03/18/2010 05:12 am ET Updated May 25, 2011

Michael Jackson Lives On in This Is It

After seeing Michael Jackson's This Is It for the second time in four days, I can say that it is a little easier to accept his death. It is still incredibly sad. But watching him on the screen with this backstage documentary of what was to be his farewell tour, I felt uplifted and I got a sense that he was in a different place than he had been a few years ago when he was going through his trials and tribulations. It seems that he had come full circle and reached a point in his life where he was at peace with himself.

He was poised for a comeback and this tour would have been spectacular. It included his greatest hits and a few new songs with contemporary themes such as saving the planet. Jackson seems to be in his element throughout this project whether it is rehearsing onstage or working with the musicians, singers, and dancers behind the scenes. He knew every nuance and detail of the show and his directions served as an inspiration to the entire cast.

Some of the most intimate moments of the movie are when Jackson mentors outstanding guitarist Orianthi Panagaris, telling her "this is your moment to shine" and when he shares a spontaneous duet of "I Just Can't Stop Loving You" with Judith Hill. You can almost feel the excitement and pure joy of being coached by the King of Pop.

What struck me was the vitality and sense of abandonment he projected. He was like the MJ of old, mesmerizing with his dance moves and sweetly serenading with his vocals, even though he said he was conserving his voice. I can only imagine how he would have soared on the tour.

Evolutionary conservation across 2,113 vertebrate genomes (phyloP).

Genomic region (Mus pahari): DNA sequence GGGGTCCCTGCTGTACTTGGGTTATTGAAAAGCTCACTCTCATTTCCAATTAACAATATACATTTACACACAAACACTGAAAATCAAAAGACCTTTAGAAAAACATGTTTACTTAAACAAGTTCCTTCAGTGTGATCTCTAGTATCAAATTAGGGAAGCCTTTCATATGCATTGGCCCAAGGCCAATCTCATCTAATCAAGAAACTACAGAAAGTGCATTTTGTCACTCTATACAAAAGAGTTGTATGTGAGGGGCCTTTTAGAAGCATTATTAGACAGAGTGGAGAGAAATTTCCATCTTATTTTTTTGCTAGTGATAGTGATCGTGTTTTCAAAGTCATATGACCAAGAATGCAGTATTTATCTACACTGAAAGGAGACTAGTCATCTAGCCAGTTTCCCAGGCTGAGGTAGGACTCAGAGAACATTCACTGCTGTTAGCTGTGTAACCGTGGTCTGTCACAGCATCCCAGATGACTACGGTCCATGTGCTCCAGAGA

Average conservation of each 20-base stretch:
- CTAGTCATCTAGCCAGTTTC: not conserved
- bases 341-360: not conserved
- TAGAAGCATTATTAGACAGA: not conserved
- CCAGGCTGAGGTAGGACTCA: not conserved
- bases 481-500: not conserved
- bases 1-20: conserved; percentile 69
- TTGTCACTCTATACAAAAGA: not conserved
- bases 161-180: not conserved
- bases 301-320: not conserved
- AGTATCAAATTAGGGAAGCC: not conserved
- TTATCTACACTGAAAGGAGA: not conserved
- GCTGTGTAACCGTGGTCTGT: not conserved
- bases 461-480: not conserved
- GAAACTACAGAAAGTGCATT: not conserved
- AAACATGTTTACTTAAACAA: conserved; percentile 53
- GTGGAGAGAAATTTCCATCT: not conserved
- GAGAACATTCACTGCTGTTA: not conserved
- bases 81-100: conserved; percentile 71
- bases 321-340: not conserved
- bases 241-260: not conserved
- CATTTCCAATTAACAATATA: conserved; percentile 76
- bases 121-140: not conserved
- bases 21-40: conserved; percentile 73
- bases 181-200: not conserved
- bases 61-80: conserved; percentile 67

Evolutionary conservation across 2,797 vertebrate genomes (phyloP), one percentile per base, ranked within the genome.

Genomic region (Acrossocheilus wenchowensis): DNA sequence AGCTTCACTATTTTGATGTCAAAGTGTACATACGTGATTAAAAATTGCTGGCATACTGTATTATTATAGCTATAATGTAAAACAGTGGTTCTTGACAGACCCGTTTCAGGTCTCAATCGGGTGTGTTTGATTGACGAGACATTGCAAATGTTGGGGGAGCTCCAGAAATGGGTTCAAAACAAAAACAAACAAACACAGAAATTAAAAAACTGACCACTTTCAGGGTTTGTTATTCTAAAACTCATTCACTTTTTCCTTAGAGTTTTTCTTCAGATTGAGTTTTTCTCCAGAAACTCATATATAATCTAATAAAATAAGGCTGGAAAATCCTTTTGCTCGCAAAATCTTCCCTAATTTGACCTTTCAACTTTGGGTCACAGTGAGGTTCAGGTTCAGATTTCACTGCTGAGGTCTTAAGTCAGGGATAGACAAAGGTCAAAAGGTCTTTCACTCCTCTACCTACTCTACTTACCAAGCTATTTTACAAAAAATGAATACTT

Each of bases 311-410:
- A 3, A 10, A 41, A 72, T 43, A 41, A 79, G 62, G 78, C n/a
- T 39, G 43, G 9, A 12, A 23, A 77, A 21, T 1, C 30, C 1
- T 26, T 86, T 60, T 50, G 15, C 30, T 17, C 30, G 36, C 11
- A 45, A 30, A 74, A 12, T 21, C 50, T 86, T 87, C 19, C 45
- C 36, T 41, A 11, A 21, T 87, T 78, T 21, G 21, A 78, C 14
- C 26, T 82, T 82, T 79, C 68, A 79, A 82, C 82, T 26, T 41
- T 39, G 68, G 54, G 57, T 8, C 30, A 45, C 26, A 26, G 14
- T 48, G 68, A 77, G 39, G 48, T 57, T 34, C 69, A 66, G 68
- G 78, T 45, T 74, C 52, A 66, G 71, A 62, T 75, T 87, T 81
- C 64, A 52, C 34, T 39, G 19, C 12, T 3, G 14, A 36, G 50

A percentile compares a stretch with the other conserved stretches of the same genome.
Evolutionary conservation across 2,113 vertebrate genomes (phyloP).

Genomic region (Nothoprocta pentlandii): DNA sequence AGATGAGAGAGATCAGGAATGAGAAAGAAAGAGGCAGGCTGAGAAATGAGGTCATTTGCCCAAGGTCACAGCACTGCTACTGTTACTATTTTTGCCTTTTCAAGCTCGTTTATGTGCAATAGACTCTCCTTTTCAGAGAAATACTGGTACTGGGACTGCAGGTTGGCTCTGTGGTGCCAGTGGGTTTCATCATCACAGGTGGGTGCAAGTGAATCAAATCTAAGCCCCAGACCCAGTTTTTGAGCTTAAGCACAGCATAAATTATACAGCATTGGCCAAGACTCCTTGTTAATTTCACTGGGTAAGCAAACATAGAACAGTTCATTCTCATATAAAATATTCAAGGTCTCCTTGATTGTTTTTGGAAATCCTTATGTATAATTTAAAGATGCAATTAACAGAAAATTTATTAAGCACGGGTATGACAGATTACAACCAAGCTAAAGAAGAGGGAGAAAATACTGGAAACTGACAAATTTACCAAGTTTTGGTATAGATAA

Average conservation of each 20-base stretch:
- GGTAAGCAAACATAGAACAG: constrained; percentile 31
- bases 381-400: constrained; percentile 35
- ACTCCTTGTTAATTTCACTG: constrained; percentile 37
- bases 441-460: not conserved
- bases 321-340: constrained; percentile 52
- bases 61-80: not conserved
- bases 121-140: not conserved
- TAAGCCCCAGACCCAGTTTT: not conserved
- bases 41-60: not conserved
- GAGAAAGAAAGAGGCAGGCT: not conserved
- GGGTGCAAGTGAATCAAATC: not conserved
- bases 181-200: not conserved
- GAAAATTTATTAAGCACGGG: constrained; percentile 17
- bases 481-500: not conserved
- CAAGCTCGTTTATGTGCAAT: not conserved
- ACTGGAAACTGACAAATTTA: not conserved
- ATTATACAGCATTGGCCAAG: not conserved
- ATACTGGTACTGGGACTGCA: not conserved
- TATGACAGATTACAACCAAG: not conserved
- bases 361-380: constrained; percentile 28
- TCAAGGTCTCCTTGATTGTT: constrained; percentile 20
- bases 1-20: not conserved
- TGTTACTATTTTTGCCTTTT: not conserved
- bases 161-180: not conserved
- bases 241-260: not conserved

This movie should put to rest any of the tabloid fodderabout Michael losing his voice or being a skeleton right before he died. I was amazed at how smoothly and elegantly he danced onstage. He certainly did not look, sound or move like a 50-year-old. Indeed, the autopsy reports had confirmed that he was in good health overall, making his passing all the more painful for his many fans.

MJ, appearing a bit psychic, stated that this tour would be his "final curtain call" at the press conference near the beginning of the film. His demeanor then was upbeat and triumphant which indicates to me that he was fired up and ready to go on this, his last adventure.

The constant admiration shown to MJ by his fellow artists throughout the documentary highlight the contributions he has made to the music world. In fact, after my first screening of the film as I was driving home listening to the radio I was amazed by how many of today's pop and rap artists show an influence of Michael Jackson. MJ's music will never go out of style. Even the Jackson 5 tunes felt contemporary when recreated in the film.

One of the most moving parts of the movie for me was near the end when the cast and director, Kenny Ortega got in a circle interlocking arms and Michael declared they were a family, that they should do their best and not be nervous and look at it as a big adventure. He then said it was about love, loving the earth and that he loved everyone there. That was when I realized that MJ had reached a deep place in his journey.

In June I had written an article in the Huffington Post stating that Michael did not love himself because of his constant quest to change his appearance and his blocking out of those who loved him. I was basing this on interviews he gave about four years ago. After having seen this film I must revise my thinking on that.

When he rehearsed certain songs alone while his dancers became his audience, his performances were received with thunderous applause and cheering. MJ's reaction was to humbly say "God bless you." He seemed to be able to take in the admiration and appreciation and beam it back to them. The love was palpable.

I am grateful that we have this documentary as the final legacy of one of the greatest entertainers of the century. With this film, it almost seems that Michael never left us. In a way, he never has, as his music will always be with us and his influence will continue to inspire generations to come. God bless you, Michael.